MacLellan watched Silverfox from the monitor at his desk, even though it is policy to get up and physically check the people in cells every 15 minutes.

The inquest heard recordings from a number of phone calls, when Silverfox’s girlfriend, Jill Skookum, phoned to find out when he’d be let out.

The woman who received the call contacted MacLellan to find out.

It was another lighthearted conversation filled with giggles and laughter that drew gasps from those listening in the courtroom gallery.

“He’s got quite a mess in his cell. The worst I’ve seen yet. Whatever he’s laying in, I hope he’s comfortable,” said MacLellan.

“He’s still hammed, eh. I don’t know who’s going to release him.”

In the inquest, MacLellan testified that Silverfox appeared to be sobering up and was nearly ready for release.

He doesn’t remember why he said that over the phone, but acknowledged that it was inappropriate.

Guards are not allowed to go into cells or release prisoners.

Around 4 p.m., Silverfox’s 12 hours in the drunk tank were almost up and MacLellan tried to get both Constable Kalles and Constable Geoff Corbett to release him.

Kalles refused because his shift was coming to an end.

“He’s still drunk is he?” Kalles asked.

“I don’t know,” MacLellan replied.

“I tell ya, come 4 o’clock I’m taking my uniform off.”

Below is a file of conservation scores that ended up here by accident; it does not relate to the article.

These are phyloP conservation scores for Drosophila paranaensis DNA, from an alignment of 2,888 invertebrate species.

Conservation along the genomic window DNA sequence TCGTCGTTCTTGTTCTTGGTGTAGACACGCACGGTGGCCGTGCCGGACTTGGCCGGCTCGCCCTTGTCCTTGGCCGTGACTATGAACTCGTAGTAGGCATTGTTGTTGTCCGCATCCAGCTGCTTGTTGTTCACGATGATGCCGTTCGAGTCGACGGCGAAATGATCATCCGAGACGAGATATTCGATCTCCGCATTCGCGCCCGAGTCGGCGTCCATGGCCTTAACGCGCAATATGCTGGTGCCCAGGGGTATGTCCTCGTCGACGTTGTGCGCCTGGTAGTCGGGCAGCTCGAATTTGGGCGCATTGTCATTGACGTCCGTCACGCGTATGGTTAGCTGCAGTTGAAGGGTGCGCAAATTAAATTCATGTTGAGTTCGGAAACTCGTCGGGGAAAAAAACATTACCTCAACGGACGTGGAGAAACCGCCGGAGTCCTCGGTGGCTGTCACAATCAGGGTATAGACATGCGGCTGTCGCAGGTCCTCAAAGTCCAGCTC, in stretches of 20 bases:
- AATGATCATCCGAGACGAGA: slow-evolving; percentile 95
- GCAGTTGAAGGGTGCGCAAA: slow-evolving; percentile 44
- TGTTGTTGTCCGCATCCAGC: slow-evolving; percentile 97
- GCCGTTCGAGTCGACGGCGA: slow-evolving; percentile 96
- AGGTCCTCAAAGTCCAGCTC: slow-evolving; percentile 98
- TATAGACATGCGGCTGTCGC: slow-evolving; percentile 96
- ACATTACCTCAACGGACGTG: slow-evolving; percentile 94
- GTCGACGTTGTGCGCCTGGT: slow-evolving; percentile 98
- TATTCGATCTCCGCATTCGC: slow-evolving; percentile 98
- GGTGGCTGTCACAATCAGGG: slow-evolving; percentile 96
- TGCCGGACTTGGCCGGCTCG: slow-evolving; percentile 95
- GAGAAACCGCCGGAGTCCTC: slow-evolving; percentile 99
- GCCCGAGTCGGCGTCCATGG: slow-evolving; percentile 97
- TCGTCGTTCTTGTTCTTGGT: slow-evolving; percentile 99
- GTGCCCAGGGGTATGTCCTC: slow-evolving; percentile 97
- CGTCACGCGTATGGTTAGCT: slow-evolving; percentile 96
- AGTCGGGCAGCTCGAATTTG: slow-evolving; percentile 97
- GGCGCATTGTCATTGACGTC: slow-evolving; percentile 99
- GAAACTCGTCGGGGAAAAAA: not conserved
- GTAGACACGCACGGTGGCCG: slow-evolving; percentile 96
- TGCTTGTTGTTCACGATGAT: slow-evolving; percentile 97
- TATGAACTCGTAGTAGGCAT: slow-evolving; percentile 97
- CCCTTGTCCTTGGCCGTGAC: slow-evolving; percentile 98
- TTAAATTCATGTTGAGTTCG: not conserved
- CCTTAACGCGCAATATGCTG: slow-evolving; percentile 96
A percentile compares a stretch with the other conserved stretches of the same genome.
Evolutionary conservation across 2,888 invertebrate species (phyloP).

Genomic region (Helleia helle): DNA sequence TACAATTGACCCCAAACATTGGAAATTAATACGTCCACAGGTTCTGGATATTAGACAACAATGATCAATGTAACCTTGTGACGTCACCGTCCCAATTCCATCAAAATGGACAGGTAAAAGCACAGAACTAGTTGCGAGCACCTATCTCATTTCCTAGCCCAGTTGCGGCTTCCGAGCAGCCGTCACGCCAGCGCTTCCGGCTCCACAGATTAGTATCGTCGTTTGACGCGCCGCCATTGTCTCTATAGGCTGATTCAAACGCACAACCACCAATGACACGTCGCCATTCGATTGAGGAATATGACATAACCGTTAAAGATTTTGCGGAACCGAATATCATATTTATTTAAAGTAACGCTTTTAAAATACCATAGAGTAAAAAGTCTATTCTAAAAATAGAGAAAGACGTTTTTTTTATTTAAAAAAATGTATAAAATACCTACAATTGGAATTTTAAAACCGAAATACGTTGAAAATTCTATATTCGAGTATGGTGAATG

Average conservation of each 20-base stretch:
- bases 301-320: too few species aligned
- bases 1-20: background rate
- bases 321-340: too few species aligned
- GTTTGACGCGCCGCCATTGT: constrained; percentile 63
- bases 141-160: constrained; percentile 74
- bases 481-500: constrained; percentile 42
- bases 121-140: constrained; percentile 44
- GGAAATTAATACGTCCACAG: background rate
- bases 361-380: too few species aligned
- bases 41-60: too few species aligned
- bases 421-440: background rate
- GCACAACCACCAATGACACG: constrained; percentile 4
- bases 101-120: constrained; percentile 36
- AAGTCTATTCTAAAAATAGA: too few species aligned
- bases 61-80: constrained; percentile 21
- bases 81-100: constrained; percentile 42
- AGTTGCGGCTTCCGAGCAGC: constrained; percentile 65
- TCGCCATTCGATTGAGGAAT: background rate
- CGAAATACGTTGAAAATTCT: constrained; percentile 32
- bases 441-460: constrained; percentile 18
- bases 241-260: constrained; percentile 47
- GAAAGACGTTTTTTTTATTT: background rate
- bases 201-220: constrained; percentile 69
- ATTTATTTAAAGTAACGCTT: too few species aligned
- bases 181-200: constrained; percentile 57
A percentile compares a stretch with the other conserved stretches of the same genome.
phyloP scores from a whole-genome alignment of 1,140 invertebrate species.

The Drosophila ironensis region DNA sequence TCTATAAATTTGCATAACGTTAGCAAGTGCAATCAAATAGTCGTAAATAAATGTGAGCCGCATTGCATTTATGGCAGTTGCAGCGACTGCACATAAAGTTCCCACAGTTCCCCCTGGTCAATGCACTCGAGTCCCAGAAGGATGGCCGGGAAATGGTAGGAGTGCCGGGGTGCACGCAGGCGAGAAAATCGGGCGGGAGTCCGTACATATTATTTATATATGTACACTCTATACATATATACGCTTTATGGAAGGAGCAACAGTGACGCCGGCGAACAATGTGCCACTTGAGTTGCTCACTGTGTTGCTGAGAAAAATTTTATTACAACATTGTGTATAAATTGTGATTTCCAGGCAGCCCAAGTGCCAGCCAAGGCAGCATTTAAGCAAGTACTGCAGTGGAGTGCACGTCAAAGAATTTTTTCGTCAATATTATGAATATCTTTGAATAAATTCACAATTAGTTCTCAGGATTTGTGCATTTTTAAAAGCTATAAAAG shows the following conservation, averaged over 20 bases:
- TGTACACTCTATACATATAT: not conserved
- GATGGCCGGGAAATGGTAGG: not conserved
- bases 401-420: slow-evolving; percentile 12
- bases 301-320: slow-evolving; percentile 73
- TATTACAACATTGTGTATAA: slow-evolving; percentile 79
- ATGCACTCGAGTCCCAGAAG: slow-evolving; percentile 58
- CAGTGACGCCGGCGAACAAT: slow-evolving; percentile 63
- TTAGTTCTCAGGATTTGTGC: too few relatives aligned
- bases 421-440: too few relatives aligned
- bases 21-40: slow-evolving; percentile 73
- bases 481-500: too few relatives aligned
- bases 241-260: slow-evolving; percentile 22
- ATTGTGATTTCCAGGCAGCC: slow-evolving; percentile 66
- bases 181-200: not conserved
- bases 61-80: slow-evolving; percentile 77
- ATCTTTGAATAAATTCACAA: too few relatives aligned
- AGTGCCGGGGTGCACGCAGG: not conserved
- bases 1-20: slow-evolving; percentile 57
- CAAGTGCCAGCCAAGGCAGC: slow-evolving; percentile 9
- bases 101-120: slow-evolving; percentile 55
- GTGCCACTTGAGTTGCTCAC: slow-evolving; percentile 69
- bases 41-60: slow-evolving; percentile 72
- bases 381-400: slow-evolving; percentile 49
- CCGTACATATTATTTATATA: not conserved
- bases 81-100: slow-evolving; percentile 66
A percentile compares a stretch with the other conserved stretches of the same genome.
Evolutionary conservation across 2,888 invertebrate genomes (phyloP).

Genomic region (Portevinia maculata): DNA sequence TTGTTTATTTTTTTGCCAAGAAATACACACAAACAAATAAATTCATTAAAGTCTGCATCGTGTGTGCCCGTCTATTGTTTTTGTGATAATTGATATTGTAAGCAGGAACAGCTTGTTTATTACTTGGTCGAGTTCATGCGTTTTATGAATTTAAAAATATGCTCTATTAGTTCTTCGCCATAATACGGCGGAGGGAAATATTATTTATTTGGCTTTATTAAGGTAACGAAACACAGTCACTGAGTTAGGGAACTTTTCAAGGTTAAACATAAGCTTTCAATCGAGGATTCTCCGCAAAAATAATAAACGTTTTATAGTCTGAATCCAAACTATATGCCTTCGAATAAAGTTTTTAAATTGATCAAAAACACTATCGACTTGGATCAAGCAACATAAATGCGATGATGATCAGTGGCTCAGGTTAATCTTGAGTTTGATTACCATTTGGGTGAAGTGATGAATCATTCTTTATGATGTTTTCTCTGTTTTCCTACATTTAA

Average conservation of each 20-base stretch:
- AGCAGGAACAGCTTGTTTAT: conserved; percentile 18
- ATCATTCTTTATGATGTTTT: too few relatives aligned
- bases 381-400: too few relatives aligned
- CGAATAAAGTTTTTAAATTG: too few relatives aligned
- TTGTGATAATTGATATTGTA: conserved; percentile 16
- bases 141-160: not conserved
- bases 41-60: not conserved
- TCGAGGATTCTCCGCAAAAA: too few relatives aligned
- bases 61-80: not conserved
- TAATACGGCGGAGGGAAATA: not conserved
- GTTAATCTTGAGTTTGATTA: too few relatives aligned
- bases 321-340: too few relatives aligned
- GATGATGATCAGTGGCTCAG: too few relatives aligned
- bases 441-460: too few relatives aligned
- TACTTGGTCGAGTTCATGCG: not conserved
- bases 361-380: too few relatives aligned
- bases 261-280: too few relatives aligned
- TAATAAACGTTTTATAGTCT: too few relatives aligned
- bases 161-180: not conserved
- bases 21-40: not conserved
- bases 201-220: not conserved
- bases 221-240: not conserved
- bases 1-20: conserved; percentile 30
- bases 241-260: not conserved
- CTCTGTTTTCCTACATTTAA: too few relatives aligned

When Corbett went to the cell Silverfox asked him for a mat.

“No, you can sleep in your own shit,” Corbett told him.

He then went on to joke about how Silverfox would be asking for a pizza next.

At 6:14, a man was brought into the cellblock and began fighting with police officers.

The situation was brought under control around 6:35.

According to the video in the cell, 6:31 was the last time that Silverfox had moved.

At 6:36, both Constable Michael Muller and Corporal Calista MacLeod checked Silverfox and found him facedown on the cell floor.

He wasn’t responding.

MacLellan told them that he was fine. That he’d been moving around and had recently asked for a mat.

At 6:43, Muller entered the cell and found Silverfox completely unresponsive.

After the ambulance was called, MacLellan ran out of the cellblock, he said.

“I felt terrible. He was one of God’s children. I couldn’t stay there. I just took off.”

Muller dragged Silverfox out of the cell because the smell in there was “overpowering,” he testified.

He couldn’t breath and he was starting to gag.

Once in the hallway, Silverfox showed no signs of life. He wasn’t breathing and Muller couldn’t find a pulse.

Muller and MacLeod began CPR.

Emergency medical services arrived four minutes after they were called.

It had been 15 minutes since Silverfox had last moved.

On the way to the hospital, ambulance attendants regained a pulse using a defibrillator.

They arrived at the hospital at 7:11 p.m.

Dr. Sherillynne Himmelsbach attended Silverfox.

He’d been brought in following a cardiac arrest and may have been incontinent, Himmelsbach was told.

However, Silverfox didn’t smell.

She saw no feces and no evidence of vomiting, although his pants had recently been soaked with urine.

Chest X-rays showed no sign of pneumonia.

Efforts were made to contact Silverfox’s daughter and she arrived before he died at 9:13 p.m.

Silverfox’s family and friends staged a protest before the courthouse on Wednesday.

About 60 people circled the building, beating drums and carrying signs that remembered Silverfox as a committed, dedicated, reliable, hard worker.

Many were weeping as an elder said a prayer.

The inquest should be wrapped up this afternoon.

Contact Chris Oke at